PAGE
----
Restaurant review: Paolo Tullio at Cistin Eile, Co Wexford
In early 2004, I heard about a young chef called Warren Gillen who had a restaurant in Wexford town called La Riva. There was a bit of a buzz about his cooking, and something quite unusual about his restaurant.
The reason it was unusual was that talented young chefs had previously left the country to find work, but the boom made it possible for them to stay and work at home.
When I reviewed La Riva I used the slightly pretentious phrase 'paradigm shift', because I felt there had been a real shift towards young Irish chefs staying and working in Ireland.
A lot of water has flowed under the bridges of Wexford since then. La Riva closed, Warren went off to work in Duncannon and he quietly dropped out of sight.
Well, he's back. He's opened up a new restaurant in Wexford town called Cistin Eile, and once again I'm going to use that phrase 'paradigm shift', because what he's done is open a restaurant with a new idea.
What he's offering is simple food, well cooked, well sourced and very affordable. I think you can call that a winning formula.
Cistin Eile wears its Irishness proudly. It's not just the name, or the motto emblazoned on the wall -- Is maith an t-anlann an t-ocras (hunger makes a great sauce) -- but, more importantly, the menu. Irish dishes take pride of place and local Irish artisan produce forms the basis of those dishes. That's a paradigm shift.
I'd arrived on a midweek night with my friend, artist Patrick Walsh, who in earlier years supported his art by cheffing in California. A fine cook himself, he was the perfect dinner partner.
I won't describe our menu in great detail, because it changes nightly, depending on what's in the market, fresh and in season. How strange a world we live in when such an obvious way of creating good food becomes unusual.
What will be the same is the price -- the menu offers a three-course dinner for €24.50. You choose from six starters, six mains and five desserts.
Pat picked up the wine list and was smiling as he read it. I could see why; it's very modestly priced. I can't remember when I last saw house wines priced at €15, a Chablis for €27 or a good AlbariÃ±o for well under €30.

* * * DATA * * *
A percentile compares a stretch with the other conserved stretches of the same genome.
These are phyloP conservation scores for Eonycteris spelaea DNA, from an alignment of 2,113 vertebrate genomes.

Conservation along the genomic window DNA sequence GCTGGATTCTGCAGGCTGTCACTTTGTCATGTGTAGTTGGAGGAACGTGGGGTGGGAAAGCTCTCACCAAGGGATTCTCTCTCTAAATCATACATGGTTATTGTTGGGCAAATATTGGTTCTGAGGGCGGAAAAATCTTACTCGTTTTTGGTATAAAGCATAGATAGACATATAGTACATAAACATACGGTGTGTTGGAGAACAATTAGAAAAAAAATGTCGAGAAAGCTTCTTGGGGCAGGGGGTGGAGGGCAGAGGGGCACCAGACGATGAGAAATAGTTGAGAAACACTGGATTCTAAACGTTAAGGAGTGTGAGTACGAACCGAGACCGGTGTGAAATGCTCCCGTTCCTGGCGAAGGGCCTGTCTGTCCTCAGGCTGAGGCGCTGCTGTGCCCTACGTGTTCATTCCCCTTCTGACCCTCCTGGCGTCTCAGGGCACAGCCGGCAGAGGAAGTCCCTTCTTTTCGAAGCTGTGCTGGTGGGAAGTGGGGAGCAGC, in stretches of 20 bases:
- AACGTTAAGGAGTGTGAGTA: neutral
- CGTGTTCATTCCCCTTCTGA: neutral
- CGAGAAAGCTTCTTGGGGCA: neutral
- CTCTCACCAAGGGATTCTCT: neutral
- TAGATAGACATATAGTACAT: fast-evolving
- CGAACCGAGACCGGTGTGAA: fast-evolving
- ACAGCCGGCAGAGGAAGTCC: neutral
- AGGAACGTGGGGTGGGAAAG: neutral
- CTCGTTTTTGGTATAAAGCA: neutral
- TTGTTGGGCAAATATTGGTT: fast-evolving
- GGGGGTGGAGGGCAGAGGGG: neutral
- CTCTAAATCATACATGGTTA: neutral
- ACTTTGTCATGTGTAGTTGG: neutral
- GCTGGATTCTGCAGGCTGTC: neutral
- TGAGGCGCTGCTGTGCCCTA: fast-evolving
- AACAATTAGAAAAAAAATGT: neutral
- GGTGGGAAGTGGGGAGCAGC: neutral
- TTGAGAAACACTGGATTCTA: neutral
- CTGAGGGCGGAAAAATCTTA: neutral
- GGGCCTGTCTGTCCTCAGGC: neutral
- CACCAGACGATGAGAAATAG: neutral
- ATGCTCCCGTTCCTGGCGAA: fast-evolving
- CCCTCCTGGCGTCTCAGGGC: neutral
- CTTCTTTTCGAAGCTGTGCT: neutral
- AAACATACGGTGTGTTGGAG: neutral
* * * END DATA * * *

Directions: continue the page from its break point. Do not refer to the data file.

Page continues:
Without hesitation, Pat announced we'd have the house white, a Trebbiano d'Abruzzo, which turned out to be more than acceptable.
We then turned to the menu. Three starters caught our eye: the yellow split-pea soup, the Breckland duck leg and the black-and-white-pudding dish. After a little negotiation, I got the duck and Pat got the black- and-white pudding.
For the mains, Pat decided on the plaice and I chose the lamb's liver.
The first thing that arrived at our table was a tray of very good breads, which we'd barely tucked into when we both got a demitasse of soup as an amuse bouche.
It was one of those soups that you could have gone on eating. It was thickened with potato, flavoured with cumin and young scallions, had cubelets of corned beef and was topped with parsley oil. It made a really delicious start to the meal.
Then came the starters. Pat had scored a winner choosing the black-and-white puddings, which, according to the menu, came from Tony Butler in Enniscorthy. They were almost certainly the best I've tasted.
Quite apart from the delicate flavour, both Pat and I really liked their consistency. It was much smoother than is usually the case, more like a French boudin.
My starter was equally good; I had a nice confit duck leg with whipped potato and an onion relish.
Then a small thing happened that pleased me. Instead of having the bread removed with starters, our waiter asked us if we wanted more.
I've never understood this obsession with removing the bread after the starters. If you have a tasty sauce on your main course, sometimes a piece of bread is the best way to mop it up.
A really fresh piece of pan-fried plaice was put before Pat, a lemon and herb aioli atop it and fried potatoes accompanying it, while I got two thick pieces of liver, perfectly caramelised on the outside and soft and tender in the middle.
This came with creamed cabbage and a smoked bacon and onion relish. That's about as traditional a dish as you could hope for and it was perfectly executed. You may have been put off liver early in life by a horribly overcooked dish of it, but if you'd started with this, you'd have been hooked for life.
And so to the desserts. Pat chose the coffee-bean panna cotta and I chose the citrus rice pudding.
I'm being picky now, but the desserts were not in the same league as the starters and mains. They were good, but not the highlight of the meal. Still, we enjoyed them and after that had an espresso each.
We both really enjoyed our meal. The food was good, the value excellent, but for me, even more importantly, the food celebrates an Irish tradition and is a showcase for the best of Wexford's artisan producers. It seems that a menu like this is exactly what we need.
With this year's opera festival due to start in a couple of weeks, visitors will have another good restaurant in Wexford Town waiting for them. Our bill for the night came to €74 without a service charge.
80 South Main Street,
Tel: 053 912 1616
VALUE FOR MONEY 9/10